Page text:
House Explosion Kills Three, Devastates Neighborhood Blocks From School

A house explosion ripped through a residential area of Evansville, Indiana, leaving three dead and sending debris flying as authorities look for more injured nearby.

The explosion occurred shortly before 1 p.m. local time on Wednesday and destroyed multiple homes near Vogel Elementary School, according to local media reports. The Bureau of Alcohol, Tobacco, Firearms and Explosives (ATF) has been brought in to investigate the cause of the blast that damaged numerous homes in the southern Indiana city, according to local authorities.

Evansville Fire Department Chief Mike Connelly told the Evansville Courier & Press that the removal of debris and search for additional victims was temporarily halted while the ATF runs a "blast analysis."

"There could be other victims," he told the paper Wednesday evening. "We have not yet completed our search."

The city's Fire Department told Newsweek in a press statement that another victim was transported to the hospital for injuries. The cause of the explosion has not been determined, and police are asking the public for videos of the blast, according to the department.

CenterPoint Energy arrived at the scene following the explosion to survey for natural gas and had no instrument readings, the fire department stated.

Security camera video obtained by NBC affiliate WFIE shows the explosion launching debris into the air and sending up a brown cloud.

Fire department officials told the station that another person was hospitalized by the explosion with unspecified injuries. Onlookers described the horror of the sudden explosion and its aftermath.

Vincent Taylor told the station he was working on a roof two blocks away when he heard the blast and saw debris fall from the sky.

Ambulance in Brooklyn
An unexplained explosion in Evansville, Indiana, killed three and left multiple homes damaged. Above, an ambulance approaches the entrance to the Brooklyn Hospital Center on April 23, 2020, in the Clinton Hill neighborhood of the Brooklyn borough of New York City. Mike Lawrie/Getty Images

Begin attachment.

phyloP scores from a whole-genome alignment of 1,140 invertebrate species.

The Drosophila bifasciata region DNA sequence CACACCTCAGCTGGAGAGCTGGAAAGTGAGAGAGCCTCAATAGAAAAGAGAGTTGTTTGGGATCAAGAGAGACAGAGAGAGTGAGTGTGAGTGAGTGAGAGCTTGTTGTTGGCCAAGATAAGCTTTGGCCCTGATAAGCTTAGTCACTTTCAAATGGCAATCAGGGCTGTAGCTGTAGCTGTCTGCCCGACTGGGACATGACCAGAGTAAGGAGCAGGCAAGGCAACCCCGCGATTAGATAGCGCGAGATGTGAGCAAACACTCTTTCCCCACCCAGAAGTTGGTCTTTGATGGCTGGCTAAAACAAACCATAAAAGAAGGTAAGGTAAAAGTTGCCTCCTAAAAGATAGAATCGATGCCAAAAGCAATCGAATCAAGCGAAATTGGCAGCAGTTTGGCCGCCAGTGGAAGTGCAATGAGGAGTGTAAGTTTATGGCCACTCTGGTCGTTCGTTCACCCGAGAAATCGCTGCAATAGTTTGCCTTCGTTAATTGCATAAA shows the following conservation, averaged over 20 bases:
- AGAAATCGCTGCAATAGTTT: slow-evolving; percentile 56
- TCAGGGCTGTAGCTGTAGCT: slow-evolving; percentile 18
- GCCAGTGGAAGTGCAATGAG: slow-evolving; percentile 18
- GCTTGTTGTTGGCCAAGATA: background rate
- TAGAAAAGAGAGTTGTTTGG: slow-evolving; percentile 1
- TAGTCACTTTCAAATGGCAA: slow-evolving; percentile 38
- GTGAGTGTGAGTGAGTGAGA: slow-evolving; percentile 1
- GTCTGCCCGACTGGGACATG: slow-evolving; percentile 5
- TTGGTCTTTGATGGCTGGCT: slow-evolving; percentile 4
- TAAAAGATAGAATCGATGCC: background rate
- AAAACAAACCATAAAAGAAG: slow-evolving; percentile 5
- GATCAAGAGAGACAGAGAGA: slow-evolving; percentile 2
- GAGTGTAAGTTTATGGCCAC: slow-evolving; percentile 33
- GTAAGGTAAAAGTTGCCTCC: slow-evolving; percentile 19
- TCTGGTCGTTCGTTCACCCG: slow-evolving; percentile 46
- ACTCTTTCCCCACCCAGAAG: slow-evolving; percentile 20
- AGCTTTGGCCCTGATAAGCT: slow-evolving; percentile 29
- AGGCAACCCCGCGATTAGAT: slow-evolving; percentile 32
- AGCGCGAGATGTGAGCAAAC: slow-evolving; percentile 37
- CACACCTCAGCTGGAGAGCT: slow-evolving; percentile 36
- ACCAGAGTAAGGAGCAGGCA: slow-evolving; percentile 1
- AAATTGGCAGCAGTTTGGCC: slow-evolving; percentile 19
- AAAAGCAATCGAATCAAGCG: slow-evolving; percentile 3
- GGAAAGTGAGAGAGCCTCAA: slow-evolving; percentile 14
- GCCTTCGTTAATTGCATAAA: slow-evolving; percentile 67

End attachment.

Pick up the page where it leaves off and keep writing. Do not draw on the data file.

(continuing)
"Total devastation; it was bad," Taylor said. "I looked over and saw the guy in the grass, and it looked bad. But a lot of people lost everything down here. Their houses are totally gone."

WEVV-TV obtained video from resident Drew Slader showing how the blast had dislodged shelves in his kitchen and blown open the doors to cabinets and his refrigerator. Slader told the station he was knocked off the couch by the force of the blast.

The station's aerial footage of the blast area shows much of an entire block reduced to rubble.

Connelly told the Courier & Press that while an evacuation of the neighborhood was unnecessary, at least 11 of the area's 39 damaged homes are "uninhabitable."

Evansville Mayor Lloyd Winnecke said in a tweet that the local Red Cross was standing by to offer shelter for those in need while offering water and snacks to first responders.

Students and staff at nearby Vogel Elementary School were safe following the house explosion just a few blocks away, the Evansville Vanderburgh School Corporation said in a tweet. But the corporation noted that streets were closed in the area, impacting its dismissal plans.

This story has been updated with additional comment from the Evansville Fire Department.